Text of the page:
And hence the placement of the motifs becomes symbolic as, through the colourful painting, Koich might be trying to depict the migration of people living in rural areas, who at the beginning without shedding their roots, enter the city.
Meanwhile, another striking noticeable element in the paintings is that the city isn’t colourful, unlike the patterns that surround it as well as the subject. Maybe through this difference, Koinch might be attempting to showcase how urbanisation has shredded the vibrancy of the city.
On the other hand, Samyukta Bhandari’s visual artwork is also intriguing but lacks enough substance to leave an impression, as her artwork is confusing. Unlike other artists, she uses the medium of video. In the video, we can see small images of a local man from Dolpo, footage that was recorded in 1966. Along with the video, there’s also a sound of a brawl that took place in the Nepali parliament in 2015, juxtaposed with the images.
Although Bhandari in her statement, writes that the artwork is open for interpretation, it would have been great to know what she wanted to depict or show, as it’s equally engaging and interesting to know what goes behind an artist’s mind, when they create something.
The only interpretation that I was able to draw is that she might be trying to compare the two emotions: one of an indigenous person, living in a remote area, who’s always neglected, and one of the powerful people, who are in control of everything.
Through her artwork, she might be showing the contrast between the two voices: one of someone, whose voice has been deliberately silenced, and one whose voice, even when its noise is tolerated because of their position in society.
But not every artwork is difficult to comprehend. A few artists are clear of what they want to depict, and even if their theme is simple, they are able to make an impression.
For instance, Sujaan Shrestha’s ‘Unfinished Transaction’ is an emotionally evocative artwork, even though the theme of her work is simple. In the artwork, Shrestha captures images of a funeral ritual. The images are powerful as through the help of colours, she is able to create a sense of melancholy, among the minds of those who will watch her artwork.
While not all the artworks are equally powerful in the exhibition, there’s at least information attached in the form of art statements that can help the viewers understand the artworks as well as the artists better.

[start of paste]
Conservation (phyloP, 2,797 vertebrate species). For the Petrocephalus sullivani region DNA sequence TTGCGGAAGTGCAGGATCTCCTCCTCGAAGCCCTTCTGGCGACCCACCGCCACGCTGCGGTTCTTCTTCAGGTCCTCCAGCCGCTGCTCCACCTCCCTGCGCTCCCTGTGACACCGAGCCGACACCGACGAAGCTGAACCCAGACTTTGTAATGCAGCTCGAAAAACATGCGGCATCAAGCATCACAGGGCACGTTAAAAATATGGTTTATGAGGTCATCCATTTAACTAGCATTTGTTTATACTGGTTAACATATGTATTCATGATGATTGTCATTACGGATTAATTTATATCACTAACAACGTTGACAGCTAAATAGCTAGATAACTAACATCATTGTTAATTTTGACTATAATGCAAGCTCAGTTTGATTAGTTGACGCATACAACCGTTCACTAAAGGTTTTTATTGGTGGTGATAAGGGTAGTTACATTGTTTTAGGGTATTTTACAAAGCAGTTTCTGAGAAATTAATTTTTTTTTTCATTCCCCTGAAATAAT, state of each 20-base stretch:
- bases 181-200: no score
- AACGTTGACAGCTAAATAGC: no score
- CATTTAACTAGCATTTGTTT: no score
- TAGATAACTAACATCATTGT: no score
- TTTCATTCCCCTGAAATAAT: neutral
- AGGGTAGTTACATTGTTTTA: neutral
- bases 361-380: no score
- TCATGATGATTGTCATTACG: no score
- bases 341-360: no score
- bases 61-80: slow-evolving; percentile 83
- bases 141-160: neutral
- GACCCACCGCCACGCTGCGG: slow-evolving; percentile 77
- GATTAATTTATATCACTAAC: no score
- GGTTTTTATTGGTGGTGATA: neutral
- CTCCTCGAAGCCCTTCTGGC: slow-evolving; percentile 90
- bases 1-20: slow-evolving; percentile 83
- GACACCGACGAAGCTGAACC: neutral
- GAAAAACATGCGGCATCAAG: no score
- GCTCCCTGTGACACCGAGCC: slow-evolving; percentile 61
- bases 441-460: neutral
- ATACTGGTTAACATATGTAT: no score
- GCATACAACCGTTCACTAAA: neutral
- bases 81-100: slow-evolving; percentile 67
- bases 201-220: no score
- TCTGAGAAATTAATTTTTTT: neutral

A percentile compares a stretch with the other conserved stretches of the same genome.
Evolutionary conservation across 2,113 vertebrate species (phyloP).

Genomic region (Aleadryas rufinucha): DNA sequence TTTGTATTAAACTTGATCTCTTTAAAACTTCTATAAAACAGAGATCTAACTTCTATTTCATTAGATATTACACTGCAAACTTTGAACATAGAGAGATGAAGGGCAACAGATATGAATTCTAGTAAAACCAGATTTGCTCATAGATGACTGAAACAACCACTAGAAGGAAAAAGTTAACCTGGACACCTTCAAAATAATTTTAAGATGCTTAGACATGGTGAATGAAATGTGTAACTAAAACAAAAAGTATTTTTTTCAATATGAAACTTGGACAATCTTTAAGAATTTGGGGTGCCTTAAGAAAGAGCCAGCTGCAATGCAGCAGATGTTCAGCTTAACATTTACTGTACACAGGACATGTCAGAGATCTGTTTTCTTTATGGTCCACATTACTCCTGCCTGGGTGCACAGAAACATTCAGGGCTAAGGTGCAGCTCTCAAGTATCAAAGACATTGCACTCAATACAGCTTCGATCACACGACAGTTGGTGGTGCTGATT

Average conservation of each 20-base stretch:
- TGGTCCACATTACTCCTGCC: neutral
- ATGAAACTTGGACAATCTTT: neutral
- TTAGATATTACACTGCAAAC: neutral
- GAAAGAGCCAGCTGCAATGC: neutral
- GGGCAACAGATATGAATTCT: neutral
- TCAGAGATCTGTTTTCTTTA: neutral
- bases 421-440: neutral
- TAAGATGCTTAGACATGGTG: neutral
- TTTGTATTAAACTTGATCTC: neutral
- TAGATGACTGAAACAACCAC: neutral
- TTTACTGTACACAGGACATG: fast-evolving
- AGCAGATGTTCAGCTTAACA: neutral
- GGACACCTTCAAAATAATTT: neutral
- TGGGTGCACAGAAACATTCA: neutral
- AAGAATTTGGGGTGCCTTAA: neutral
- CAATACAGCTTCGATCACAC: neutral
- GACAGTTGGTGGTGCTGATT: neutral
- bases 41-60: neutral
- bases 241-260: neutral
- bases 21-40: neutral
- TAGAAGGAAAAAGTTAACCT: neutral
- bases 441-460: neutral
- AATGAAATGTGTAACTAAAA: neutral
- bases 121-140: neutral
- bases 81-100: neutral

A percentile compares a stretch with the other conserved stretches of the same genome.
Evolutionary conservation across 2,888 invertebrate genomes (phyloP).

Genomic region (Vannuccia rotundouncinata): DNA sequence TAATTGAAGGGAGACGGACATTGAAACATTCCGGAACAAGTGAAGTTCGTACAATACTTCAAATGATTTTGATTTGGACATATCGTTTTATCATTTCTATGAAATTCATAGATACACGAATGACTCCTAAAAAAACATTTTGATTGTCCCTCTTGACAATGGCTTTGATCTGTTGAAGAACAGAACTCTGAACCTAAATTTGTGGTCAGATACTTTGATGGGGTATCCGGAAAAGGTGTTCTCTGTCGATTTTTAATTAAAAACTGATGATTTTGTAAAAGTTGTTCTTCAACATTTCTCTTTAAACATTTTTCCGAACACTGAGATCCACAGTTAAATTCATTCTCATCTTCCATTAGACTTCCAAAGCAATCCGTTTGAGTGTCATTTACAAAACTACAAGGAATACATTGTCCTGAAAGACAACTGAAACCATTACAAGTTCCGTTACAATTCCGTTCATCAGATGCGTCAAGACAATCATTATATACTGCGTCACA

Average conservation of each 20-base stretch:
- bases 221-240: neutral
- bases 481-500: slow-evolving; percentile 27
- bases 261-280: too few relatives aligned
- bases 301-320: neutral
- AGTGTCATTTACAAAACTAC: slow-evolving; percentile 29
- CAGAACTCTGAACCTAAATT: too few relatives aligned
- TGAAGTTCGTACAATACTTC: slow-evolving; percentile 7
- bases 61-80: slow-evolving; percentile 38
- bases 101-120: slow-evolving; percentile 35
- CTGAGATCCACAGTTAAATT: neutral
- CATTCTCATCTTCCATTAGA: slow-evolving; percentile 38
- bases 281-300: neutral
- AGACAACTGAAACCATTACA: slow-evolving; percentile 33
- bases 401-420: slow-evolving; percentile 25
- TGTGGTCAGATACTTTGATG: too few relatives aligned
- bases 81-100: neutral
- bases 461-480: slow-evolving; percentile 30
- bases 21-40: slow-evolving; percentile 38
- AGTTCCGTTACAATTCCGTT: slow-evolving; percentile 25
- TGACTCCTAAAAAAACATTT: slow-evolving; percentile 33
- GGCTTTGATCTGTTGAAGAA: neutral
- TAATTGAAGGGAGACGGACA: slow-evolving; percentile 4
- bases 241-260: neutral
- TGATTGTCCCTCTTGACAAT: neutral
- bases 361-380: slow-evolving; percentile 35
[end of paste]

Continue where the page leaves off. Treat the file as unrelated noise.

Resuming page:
However on the first floor, in another exhibition ‘Woodcut Printmaking Show’, which is curated by the founder of the gallery, Manish Lal Shrestha, along with another artist, Saurganga Dashandhari, who served as the coordinator, there’s no information regarding what the artist is trying to show, except the title and the name of the artist.
And this takes away the experience of enjoying the artworks, created by upcoming artists, who might have great potential, as it feels like the artworks are just placed on the wall for the sake of differentiating it as another exhibition, with no focus given by the gallery on how to make it engaging.
But even besides that, a few artworks do stand. For instance, Narendra Malla’s ‘Masks and the Boy’ and Rojan Khadka’s ‘Into the World of Starry Night’ are visually engaging because of the vibrant colours used in the artworks.
Bishal Manandhar’s ‘Sweet Honey’ is also poignant, as through the artwork he tries to depict the declining population of bees. In the painting, juxtaposed along with the yellow background, bees are flying in the air. But as the pollution has reached its height, the bees are wearing a gas mask, and it feels like they are so weak, they will fall down.
When even organising one exhibition is a herculean task, the gallery has organised two different exhibitions, and just for that, the gallery deserves applause. However, since there are too many artworks of more than 42 artists crammed into a limited space, it’s difficult to get an immersive experience.
Sometimes, less can be more.
The exhibition will be held until April 20 at Gallery Mcube, Chakupat.